It is convenient to consider interacting potential with short-range sharply repulsive and longer-range attractive tail and treat them within a combined potential. The most practical method for the repulsive term of potential is the hard-sphere model with the benefit of preventing particles overlap. Furthermore, attractive or repulsive tails may be included using a perturbation theory. It is incontrovertible to generalize this potential to multi-component mixtures. This behavior is conveyed in double Yukawa (DY) potential which provides accurate thermodynamic properties of fluid in low temperatures and high density [18, 19]. At first we define DY potential as its effects on pressure of

He−He | He-H2 | H2-H2 | |

2.634 | 2.970 | 2.978 | |

2.548 | 2.801 | 3.179 | |

10.57 | 15.50 | 36.40 | |

3.336 | 3.386 | 3.211 | |

12.204 | 10.954 | 9.083 |

For the atomic and molecular fluids studies in this mixture, these particles interact via a exponential six (exp-6) or Double Yukawa (DY) potential energy function [20]. The fluids considered in this work are binary mixtures that their constituents are spherical particles of two species,

So we consider two-component fluid interacting via Buckingham potential

In view of the energy equation (32), one can readily obtain equation for total pressure and different contributions to pressure from standard derivation of respective Helmholtz free energy. By the exp-6 potential, we have computed the Helmholtz free energy. The ten-point Gausses quadrature has been used to calculate integrals in quantum correction and perturbation contribution. The calculated pressure for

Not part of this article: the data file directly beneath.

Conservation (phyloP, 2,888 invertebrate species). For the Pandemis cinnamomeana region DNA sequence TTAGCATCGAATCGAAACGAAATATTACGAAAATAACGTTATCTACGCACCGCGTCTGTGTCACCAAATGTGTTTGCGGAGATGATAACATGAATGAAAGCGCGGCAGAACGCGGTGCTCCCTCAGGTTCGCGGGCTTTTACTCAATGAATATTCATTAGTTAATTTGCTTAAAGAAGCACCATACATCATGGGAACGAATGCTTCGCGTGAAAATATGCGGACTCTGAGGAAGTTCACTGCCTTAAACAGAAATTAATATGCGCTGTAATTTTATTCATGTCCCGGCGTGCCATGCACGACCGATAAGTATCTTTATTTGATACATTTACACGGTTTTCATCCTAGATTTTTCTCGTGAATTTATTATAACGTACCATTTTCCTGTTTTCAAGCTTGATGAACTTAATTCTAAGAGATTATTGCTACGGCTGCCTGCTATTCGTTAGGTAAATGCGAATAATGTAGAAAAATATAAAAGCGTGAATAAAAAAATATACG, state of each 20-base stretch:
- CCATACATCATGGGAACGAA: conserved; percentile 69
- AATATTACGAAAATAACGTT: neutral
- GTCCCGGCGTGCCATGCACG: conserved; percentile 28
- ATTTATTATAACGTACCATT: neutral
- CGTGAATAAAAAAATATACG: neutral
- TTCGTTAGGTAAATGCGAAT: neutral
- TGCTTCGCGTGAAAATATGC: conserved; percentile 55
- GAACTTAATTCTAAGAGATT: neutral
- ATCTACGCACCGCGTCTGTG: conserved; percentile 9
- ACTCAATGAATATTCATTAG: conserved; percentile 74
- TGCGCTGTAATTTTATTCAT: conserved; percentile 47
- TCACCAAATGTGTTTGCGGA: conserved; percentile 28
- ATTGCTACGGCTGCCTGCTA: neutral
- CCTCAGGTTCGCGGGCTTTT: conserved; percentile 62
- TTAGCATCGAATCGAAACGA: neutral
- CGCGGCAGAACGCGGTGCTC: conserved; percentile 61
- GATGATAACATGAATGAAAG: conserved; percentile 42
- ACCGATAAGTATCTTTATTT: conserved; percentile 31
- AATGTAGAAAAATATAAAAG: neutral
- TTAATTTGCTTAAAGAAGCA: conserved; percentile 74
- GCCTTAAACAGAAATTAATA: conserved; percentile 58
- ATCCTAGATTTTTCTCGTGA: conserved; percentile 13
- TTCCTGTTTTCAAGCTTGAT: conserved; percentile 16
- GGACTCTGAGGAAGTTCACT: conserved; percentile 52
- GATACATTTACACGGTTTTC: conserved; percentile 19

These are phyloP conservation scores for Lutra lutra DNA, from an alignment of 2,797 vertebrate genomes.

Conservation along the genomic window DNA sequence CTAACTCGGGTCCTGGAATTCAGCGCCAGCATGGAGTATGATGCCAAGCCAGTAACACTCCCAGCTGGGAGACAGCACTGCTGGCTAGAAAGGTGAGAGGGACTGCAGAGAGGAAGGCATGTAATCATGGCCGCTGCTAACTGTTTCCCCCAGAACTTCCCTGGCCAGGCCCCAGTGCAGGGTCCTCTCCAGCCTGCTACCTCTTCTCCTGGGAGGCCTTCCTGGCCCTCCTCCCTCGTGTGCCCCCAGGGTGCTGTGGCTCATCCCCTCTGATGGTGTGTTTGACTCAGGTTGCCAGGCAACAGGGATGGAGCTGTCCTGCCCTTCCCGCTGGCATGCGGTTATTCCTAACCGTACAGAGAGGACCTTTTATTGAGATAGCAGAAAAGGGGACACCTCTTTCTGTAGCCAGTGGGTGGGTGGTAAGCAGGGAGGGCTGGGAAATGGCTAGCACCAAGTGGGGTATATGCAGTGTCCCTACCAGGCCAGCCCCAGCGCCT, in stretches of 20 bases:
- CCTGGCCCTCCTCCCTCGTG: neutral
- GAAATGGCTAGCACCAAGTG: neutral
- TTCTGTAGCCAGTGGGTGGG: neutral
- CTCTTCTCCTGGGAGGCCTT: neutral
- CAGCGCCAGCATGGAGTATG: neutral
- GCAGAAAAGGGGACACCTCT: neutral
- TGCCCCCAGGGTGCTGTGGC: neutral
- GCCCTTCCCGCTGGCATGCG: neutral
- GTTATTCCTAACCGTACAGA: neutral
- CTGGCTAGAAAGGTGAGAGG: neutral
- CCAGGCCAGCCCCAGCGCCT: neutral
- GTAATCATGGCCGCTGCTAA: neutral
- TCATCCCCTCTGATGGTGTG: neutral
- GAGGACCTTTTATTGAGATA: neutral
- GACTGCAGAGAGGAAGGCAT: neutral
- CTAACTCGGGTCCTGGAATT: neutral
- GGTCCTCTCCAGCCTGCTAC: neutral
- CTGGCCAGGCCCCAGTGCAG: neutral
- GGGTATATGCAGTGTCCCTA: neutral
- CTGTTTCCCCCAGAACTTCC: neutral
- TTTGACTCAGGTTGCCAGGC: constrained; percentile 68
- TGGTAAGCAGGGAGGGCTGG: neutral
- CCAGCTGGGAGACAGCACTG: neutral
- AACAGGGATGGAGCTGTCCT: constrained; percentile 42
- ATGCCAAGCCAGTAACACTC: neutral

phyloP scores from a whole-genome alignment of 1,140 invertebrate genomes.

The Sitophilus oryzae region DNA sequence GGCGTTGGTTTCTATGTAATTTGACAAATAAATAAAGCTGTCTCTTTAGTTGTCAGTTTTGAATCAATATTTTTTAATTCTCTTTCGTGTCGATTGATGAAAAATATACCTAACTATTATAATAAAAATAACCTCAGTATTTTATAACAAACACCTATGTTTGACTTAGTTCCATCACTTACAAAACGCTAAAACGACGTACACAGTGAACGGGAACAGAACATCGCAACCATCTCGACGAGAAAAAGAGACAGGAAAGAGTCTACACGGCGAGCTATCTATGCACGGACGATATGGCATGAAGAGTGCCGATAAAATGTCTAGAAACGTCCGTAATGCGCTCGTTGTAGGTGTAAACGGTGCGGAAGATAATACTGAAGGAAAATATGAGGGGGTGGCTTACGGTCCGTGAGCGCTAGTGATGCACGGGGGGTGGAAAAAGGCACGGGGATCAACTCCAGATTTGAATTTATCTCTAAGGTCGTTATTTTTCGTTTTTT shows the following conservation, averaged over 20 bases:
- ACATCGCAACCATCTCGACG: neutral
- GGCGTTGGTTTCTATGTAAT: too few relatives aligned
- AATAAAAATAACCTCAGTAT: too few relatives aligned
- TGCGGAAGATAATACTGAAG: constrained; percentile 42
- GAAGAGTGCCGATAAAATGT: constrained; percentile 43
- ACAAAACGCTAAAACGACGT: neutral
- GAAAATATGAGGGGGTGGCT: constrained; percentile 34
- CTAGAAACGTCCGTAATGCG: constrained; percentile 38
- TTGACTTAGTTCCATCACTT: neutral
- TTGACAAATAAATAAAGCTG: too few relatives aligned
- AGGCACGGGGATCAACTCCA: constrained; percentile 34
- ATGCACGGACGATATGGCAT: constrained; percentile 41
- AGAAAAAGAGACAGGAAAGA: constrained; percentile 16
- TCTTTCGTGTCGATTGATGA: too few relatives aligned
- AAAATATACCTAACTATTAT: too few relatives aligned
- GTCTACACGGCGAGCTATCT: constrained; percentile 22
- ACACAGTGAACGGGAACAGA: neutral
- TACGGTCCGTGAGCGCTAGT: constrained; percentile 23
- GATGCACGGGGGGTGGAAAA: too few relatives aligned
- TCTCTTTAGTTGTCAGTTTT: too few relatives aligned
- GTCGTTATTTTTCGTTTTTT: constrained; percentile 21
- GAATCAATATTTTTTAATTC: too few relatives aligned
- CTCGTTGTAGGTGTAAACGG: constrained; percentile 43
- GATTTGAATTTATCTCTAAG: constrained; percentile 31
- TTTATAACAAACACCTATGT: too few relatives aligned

He−He | He-H2 | H2-H2 | |

13.10 | 12.7 | 11.1 | |

10.80 | 15.50 | 36.40 | |

0.29673 | 0.337 | 0.343 |

## 4. Results

For helium-hydrogen mixtures different parts of pressure due to correction terms and ideal parts have been showed in figure 2 at

Gibbs excess free energy which is a measure for indicating phase stability of matters has been depicted in figure 3. Stability is limited to the areas that Gibbs excess free energy tends to negative values. This figure explains that stability rages for helium-hydrogen mixture at room temperature is confide in the boundaries in which helium concentration is less than 0.1.